AIS Vessel tracking / Apps - Privacy issues


#1

Hi all.

John has done a pretty good job with the gTrax and i know you guys out here also have put in a lot of inputs into rolling out the product.

What I was wondering was, if none of you guys grappled with the morality of putting up AIS information on the net. I mean forget the acts of stupidity that people might commit due to using these things in a wrong manner. But putting all that data out there can actually put seamen in physical danger as well. What if the Seamen don’t want this info on the net?

I understand that a bunch of landlubbers might think it cool to put such stuff online, but you all are from the sea and at least someone should have had some concerns.

What if tomorrow I come into a US port with a ship called “Allah Laden”? Whats stopping a bunch of college kids with iphones to meet me in the channel on a boat and firebombing the ship? And what’s stopping people from starting this service for the Somalian coast as well?

I have put up a blog post here with my concerns to avoid spamming the whole thing here too.

Cheers,
Velu


#2

[QUOTE=velu;25538]What if the Seamen don’t want this info on the net?[/QUOTE]

To those seamen I’d say “Call your congressman, you’re wasting my time”.

The problem is the data is already out there and on dozens of websites. I have mixed feelings about whether it should be out there but broadcasting unsecured data over VHF frequency was a decision the IMO made and we all have to live with. If we want it changed then, call your IMO delegate but remember that, to make that change thousands of ships will need new AIS units with VHF scramblers… and I just don’t see shipping companies being willing to spend that kind of money… they would much rather spend the cash on ransom payments.


#3

Ofcourse the data is already out there and there are also other iPhone apps out there, but putting another app out is just like dropping a few guns out on the street saying that there are already guns out there.

I was reading on another site (I think it was Pongo or some such sailing site) where John explained that he is paying these people with the AIS antaennae for the live feeds. This is directly supporting such practices. At the end of the day, we mariners need to make a call if such websites and apps can hurt ourselves.

In the same post John clarified that profit definitely wasn’t the motive. All I’m saying is that we better be very sure what that motive is before we put more such things out. Shooting ourselves in the foot is a whole another thing then being shot by the enemy.

Well I won’t be able to contribute on this forum for a while now as I’m off till the next week to Mexico. But then if you’ve been tracking me, you all probably already knew that.

Cheers,
Velu


#4

One of my favorite things to do since I bought gTrax is to take a peek at my iPhone when I’m just about to roll out of my rack to go on watch. It helps me visualize what’s around me before I even get to the pilothouse. (Disclaimer: I always take it with a grain of salt. Just because it is on the screen doesn’t necessarily mean I’ll see it out the window). Don’t take away my ability to see AIS targets in the comfort of my cabin or living room on my iPhone.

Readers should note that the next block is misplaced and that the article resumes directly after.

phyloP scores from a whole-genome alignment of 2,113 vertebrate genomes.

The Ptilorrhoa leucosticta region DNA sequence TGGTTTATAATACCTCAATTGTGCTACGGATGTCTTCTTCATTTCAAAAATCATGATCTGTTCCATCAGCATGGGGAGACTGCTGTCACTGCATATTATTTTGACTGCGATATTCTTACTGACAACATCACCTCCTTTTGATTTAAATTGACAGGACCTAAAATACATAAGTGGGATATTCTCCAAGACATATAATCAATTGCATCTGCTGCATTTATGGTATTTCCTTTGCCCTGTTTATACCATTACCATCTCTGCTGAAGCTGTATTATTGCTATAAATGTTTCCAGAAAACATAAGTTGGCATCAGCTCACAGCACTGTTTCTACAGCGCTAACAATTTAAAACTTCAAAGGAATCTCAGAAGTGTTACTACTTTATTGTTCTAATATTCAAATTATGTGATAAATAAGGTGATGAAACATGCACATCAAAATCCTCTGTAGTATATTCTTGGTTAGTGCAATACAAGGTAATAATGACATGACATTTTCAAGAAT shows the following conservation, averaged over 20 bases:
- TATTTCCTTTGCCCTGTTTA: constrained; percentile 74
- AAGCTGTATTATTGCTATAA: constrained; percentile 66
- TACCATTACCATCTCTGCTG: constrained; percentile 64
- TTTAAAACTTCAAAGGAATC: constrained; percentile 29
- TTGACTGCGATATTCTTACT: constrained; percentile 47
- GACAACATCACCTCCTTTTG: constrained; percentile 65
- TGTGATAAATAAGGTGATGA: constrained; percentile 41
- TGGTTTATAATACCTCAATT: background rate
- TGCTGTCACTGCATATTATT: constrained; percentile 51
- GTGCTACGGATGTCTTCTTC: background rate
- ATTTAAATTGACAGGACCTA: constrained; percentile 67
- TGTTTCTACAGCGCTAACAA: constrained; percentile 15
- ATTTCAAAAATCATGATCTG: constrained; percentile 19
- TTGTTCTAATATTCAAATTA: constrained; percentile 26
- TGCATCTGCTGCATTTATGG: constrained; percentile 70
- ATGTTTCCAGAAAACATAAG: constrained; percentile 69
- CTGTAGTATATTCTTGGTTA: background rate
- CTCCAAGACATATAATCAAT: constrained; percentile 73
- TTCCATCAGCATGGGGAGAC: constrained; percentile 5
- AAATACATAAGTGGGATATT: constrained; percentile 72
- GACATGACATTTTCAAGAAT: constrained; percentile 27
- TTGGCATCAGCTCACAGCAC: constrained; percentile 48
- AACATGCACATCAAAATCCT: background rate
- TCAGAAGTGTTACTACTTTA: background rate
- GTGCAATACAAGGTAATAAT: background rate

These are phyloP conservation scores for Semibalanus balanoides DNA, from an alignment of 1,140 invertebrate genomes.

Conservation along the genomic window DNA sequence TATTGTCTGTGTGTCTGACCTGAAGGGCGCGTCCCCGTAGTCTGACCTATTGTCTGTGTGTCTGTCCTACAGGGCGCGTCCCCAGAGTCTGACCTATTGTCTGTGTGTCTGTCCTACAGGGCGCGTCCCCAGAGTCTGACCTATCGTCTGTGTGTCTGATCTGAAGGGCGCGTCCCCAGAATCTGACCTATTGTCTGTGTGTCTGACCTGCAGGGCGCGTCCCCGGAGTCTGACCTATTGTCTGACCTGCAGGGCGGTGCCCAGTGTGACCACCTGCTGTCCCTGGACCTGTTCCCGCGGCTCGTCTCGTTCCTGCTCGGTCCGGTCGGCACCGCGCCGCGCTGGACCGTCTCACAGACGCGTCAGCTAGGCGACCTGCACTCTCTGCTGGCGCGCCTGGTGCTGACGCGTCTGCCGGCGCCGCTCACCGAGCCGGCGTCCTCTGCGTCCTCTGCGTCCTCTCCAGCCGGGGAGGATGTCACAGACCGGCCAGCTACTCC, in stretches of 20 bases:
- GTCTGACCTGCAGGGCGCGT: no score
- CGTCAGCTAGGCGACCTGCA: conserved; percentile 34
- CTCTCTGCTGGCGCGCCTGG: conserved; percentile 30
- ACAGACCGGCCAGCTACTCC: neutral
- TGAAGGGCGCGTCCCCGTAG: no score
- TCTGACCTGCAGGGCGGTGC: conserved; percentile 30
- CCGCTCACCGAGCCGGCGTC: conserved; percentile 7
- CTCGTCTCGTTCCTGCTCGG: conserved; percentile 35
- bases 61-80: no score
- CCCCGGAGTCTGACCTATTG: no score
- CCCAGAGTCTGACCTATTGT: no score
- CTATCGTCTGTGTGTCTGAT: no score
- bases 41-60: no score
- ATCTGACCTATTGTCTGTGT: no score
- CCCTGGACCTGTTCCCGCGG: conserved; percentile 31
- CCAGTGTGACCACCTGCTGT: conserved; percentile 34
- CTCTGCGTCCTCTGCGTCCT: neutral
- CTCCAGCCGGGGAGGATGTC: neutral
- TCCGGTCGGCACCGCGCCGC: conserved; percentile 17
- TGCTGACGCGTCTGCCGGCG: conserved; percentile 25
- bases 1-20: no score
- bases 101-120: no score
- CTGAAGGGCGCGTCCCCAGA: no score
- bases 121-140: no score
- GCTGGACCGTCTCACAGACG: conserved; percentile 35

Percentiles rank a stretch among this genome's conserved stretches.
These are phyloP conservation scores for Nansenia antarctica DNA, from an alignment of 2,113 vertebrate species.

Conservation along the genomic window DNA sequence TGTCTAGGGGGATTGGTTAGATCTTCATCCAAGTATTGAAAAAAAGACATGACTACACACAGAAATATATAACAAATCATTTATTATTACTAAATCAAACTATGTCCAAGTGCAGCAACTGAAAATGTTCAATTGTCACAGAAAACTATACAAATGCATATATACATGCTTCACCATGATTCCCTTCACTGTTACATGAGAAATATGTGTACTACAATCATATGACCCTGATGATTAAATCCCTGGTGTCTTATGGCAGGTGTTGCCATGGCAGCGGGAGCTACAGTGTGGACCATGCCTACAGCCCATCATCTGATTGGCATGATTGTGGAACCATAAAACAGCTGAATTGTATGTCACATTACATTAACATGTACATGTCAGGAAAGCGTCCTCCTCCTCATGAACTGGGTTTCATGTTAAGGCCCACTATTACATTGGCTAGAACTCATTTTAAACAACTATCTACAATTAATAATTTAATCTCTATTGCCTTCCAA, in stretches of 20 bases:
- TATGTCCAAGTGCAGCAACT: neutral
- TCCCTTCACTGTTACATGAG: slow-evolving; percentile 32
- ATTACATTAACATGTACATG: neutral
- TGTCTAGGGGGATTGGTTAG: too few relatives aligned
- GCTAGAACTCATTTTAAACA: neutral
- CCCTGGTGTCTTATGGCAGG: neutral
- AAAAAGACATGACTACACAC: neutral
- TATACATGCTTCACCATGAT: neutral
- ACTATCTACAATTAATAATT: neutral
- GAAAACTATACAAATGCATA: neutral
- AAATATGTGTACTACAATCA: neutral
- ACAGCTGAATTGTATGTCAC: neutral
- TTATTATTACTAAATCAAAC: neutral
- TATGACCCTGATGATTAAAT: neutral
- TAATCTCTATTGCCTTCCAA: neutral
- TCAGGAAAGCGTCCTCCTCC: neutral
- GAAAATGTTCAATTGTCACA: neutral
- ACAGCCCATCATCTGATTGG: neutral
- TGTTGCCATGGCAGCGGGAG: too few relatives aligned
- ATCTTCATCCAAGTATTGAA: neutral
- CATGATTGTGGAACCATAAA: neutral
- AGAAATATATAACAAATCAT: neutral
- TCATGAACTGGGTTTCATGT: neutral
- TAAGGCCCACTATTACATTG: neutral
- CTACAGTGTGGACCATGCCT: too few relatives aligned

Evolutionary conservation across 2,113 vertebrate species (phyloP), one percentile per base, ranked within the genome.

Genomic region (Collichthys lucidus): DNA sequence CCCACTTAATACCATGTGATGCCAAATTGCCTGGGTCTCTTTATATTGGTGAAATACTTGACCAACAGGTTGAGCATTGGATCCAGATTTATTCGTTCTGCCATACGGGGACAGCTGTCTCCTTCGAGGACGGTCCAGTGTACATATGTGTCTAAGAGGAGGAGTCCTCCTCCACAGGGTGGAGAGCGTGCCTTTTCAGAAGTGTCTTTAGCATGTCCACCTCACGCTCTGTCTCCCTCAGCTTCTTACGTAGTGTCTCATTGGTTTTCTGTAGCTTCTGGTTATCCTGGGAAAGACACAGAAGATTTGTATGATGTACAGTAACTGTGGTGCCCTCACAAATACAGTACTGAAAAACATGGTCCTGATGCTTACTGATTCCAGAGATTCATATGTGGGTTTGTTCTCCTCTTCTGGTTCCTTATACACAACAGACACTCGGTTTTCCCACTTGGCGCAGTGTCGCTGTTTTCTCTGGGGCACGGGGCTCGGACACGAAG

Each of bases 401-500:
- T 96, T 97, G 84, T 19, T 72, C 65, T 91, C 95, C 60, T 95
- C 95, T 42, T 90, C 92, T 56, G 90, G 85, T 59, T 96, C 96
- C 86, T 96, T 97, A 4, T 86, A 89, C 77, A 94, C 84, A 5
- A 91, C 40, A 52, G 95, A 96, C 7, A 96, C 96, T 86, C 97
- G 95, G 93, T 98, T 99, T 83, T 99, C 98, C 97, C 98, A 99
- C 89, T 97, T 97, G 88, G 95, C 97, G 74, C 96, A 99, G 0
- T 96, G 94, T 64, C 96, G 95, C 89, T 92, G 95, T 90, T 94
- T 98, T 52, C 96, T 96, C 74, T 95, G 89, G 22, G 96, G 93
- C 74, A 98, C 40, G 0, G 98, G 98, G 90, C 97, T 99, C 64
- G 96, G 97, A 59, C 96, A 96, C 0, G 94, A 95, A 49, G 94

In the US AIS is public domain data. Anyone with an AIS receiver has the right to access that data and feed it to the web. Until there is an encryption scheme in place for AIS, I’ll work to defend that right if it comes down to a fight.

Regarding your concern for the “Allah Laden”, you are wise to be worried. The firebombing flotillas of college-age radicals have become a huge problem for Mideastern ships calling on US Ports. We see it happening all the time.

The Master always has the authority to choose to turn off his/her ship’s AIS, but had better have a very good defensible reason for doing so. I can’t imagine that in a TSS there would be any valid reason, but in an area of pirates I believe it is common.

Saying that adding an app to view AIS data is like adding more guns to the street is simplistic and silly. The information is out there, just like guns are out there, and in the US both AIS data and guns are readily available. What one does or does not do with that information or hardware is one’s decision to make. There are always consequences that follow bad decisions. But taking away everyone’s access to information because you’re afraid it will be misused is a frightening prospect.

The price of security is liberty, and I’ve seen enough of my freedoms stripped away in the last ten years, thank you very much.


#5

Ditto.

Quite a common practice. Just remember to turn it back on before checking in with port control. They like to be able to “see” you.


#6

Yes I agree the guns and even the customs search argument is too simplistic. My aim with this post was to atleast put forward a voice of caution and hope that there is atleast some thought about where we are going before we fall over the edge.

Firebombing of “Allah Laden” might not happen in the US. Can you rule out the same for “M.V Jesus H Christ” in the middle east. Also if the Somalian spare a little from their million dollar ransoms to offer John half a mill for setting up a similar system on their coast. Will he take it?

So now I see another onus falling on the masters head. Now I have to be aware enough and prudent enough to take a call about if I am right in transmitting my AIS signals in some part of the world or not. That is simply fabulous.

The gun debate is a tough one to go into, but atleast there is a debate going on there. If we seamen don’t voice concern about information regarding us, who will?

But all the same, thanks for taking the time for the feedback.

Also 5 years back there wasn’t even an AIS. So technically you are fretting over a liberty you didn’t even know you had.

Cheers,
Velu


#7

[QUOTE=velu;25582]